This is a contempt proceeding against Guy W. Calissi, Bergen County Prosecutor, for allegedly violating the November 13, 1959 order of Judge Scherer granting an ad interim restraint against enforcement of L. 1959, c. 119, N.J.S.A. 2 A:171-5.8 et seq. , the so-called Sunday Closing Law. The contempt proceeding came before the court on notice in the then pending action. Preliminarily, the court informed the defendant, who appeared pro se , of the essential facts constituting the contempt. The defendant agreed that the contempt charged was criminal in nature and entered a plea of not guilty. By consent the matter was heard by the court without a jury. Counsel for the plaintiff in the action acted as prosecutor of the proceedings. R.R. 4:87-2.
It is not disputed that the defendant in this proceeding did in fact cause arrests to be made for violations of the said chapter 119 subsequent to the issuance of the restraint by Judge Scherer of which he concedes he had actual knowledge. His position is that the restraint did not apply to him because he was not made a party to the action. Further, that it was his duty as prosecutor to enforce the law. The court notes that the majority of the arrests were not made against the plaintiff, as contended by counsel for the plaintiff, but rather against a separate corporate entity, although this, of course, has no bearing on the decision.
Is the defendant in contempt?
The determination of this question turns on the nature and effect of the restraint ordered by Judge Scherer. Plaintiff's counsel asserts that the order had the effect of a common law supersedeas and would, in effect, lift the statute off the books so that the order would be binding not only on the parties to the action, but also on all those who had knowledge of the order.
Counsel for plaintiff predicates this position, as he states in his memorandum of law:
"Under the old certiorari practice, which was the traditional procedure for reviewing the validity of statutes, ordinances, regulations,
and the like, the mere issuance of the writ operated as a stay. Anyone having notice of the issuance of the writ was bound thereby."
The dictum of Justice Jacobs, then judge of the Appellate Division, supports plaintiff's contention that a supersedeas under R.R. 4:88-5 is "governed by prerogative writ precedents." Haines v. Burlington County Bridge Commission , 1 N.J. Super. 163, 173-174 (App. Div. 1949). In a proper case a stay might be ordered in an action in lieu of prerogative writs which would have the effect of the former supersedeas; however, this is only one of the various types of relief that a court may render in such an action.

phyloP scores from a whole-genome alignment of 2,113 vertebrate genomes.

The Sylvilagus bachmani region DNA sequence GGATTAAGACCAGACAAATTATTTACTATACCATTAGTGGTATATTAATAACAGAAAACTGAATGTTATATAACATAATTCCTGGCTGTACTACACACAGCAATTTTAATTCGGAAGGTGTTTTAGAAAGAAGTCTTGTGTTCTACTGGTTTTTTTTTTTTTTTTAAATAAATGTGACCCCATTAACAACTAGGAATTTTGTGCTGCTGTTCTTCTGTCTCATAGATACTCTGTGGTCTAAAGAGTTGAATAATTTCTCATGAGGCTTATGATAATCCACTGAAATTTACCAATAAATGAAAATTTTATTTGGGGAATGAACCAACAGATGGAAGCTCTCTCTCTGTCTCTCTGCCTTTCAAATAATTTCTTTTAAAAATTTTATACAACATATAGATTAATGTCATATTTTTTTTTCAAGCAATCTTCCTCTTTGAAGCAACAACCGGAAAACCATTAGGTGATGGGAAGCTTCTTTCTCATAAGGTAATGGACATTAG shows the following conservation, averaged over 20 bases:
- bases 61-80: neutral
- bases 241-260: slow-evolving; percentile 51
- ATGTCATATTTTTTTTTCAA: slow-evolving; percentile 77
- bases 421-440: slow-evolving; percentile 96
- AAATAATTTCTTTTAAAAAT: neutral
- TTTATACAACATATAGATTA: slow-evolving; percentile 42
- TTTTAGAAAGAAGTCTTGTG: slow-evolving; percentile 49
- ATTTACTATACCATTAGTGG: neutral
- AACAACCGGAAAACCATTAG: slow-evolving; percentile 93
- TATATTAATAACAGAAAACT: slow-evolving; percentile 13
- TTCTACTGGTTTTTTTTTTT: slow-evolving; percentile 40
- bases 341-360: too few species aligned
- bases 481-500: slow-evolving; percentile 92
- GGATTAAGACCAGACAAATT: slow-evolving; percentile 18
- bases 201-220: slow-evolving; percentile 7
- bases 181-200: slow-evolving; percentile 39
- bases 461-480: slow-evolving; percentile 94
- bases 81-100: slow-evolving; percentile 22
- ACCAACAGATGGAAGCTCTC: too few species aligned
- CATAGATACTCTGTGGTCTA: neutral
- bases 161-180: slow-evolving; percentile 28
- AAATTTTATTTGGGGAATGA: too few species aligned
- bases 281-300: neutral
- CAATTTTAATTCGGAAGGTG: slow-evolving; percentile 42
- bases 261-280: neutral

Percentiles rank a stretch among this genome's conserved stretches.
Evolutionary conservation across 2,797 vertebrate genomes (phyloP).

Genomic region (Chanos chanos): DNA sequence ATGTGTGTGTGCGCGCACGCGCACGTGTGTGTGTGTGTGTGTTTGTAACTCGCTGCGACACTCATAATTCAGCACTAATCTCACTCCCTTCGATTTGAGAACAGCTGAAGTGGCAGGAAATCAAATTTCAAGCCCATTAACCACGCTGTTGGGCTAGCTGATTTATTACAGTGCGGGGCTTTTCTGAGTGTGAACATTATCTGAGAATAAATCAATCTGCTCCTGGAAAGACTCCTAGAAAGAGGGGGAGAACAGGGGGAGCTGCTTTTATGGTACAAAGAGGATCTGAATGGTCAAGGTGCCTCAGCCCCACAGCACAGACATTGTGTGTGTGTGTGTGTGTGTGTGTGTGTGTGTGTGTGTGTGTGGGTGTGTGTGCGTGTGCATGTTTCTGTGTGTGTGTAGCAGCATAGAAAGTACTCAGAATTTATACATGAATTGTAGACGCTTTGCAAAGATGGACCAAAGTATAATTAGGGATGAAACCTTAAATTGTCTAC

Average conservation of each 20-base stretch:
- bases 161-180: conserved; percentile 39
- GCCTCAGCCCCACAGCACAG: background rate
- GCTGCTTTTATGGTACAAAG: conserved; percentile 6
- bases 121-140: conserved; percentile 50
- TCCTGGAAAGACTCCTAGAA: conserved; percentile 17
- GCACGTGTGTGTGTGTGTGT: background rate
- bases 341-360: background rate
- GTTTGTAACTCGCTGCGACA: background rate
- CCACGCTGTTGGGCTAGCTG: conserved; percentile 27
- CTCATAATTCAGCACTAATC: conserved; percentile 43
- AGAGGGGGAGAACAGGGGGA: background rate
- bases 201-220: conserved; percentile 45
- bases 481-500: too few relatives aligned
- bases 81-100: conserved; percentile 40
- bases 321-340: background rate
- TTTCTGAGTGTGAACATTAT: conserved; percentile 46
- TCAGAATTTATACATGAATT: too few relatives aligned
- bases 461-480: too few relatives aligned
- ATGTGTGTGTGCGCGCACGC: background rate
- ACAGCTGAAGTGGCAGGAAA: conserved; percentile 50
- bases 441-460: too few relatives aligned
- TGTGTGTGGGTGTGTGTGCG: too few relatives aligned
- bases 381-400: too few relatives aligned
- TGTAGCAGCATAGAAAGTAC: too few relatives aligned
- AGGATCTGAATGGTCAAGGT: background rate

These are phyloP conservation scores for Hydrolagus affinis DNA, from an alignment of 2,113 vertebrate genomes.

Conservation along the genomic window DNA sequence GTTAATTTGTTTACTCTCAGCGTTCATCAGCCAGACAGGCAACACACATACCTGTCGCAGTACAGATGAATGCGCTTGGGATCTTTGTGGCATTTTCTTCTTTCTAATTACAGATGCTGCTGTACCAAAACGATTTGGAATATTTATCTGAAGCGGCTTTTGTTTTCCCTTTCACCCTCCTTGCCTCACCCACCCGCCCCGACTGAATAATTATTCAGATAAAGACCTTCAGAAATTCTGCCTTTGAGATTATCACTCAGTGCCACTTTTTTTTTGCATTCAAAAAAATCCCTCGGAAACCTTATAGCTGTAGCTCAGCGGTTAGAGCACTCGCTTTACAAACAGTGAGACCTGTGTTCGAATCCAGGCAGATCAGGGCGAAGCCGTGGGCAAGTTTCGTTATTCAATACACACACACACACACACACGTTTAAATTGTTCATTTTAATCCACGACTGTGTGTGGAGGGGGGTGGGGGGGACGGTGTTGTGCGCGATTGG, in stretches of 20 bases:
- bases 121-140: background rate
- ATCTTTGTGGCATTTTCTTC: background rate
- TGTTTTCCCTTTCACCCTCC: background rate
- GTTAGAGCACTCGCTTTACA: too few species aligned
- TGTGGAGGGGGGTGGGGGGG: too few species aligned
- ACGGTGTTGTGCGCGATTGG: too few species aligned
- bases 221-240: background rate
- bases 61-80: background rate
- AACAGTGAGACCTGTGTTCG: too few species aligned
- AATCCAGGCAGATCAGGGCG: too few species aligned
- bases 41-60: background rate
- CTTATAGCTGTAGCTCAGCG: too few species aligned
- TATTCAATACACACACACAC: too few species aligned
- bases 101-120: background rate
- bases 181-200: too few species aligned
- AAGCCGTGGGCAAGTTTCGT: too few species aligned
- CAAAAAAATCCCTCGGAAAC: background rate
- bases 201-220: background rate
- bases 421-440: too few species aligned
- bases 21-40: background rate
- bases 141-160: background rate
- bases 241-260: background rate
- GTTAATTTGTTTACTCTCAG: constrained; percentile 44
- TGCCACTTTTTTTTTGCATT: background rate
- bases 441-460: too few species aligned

"Under the new rules the filing of a complaint in lieu of prerogative writ carries with it no stay, but provision is made in Rule 3:81-5 for the granting, on motion, of ' ad interim relief by way of stay, restraint or otherwise as justice may require, which relief may be granted by the court with or without terms.' The power granted by this rule goes far beyond the mere power to grant a stay, such as was incident to a writ of certiorari , and among other things empowers the court to command or restrain the doing of any specific act. When the court enters an order under this rule which commands or restrains a specified act, it enters an injunction as that word is used in our rules." Rinaldi v. Mongiello , 4 N.J. Super. 7, 10-11 (App. Div. 1949) (reference is made to rule number prior to 1953 revision, now R.R. 4:88-5).
It is, therefore, clear that an injunction may be issued in an action in lieu of prerogative writ under R.R. 4:88-5, and if so issued, its scope would be limited by our rules of court pertaining to injunctions, more particularly R.R. 4:67-5 dealing with the scope of an injunction or restraining order. Cf. Rinaldi v. Mongiello , 4 N.J. Super. 7 (App. Div. 1949), where after finding the restraint issued under R.R. 4:88-5 was an injunction, the court allowed an interlocutory appeal.
Was Judge Scherer's order in the nature of a supersedeas as plaintiff contends, or was it an injunction subject to the limitations of R.R. 4:67-5? Although the forms of action have been changed by the new rules, we must examine the former ...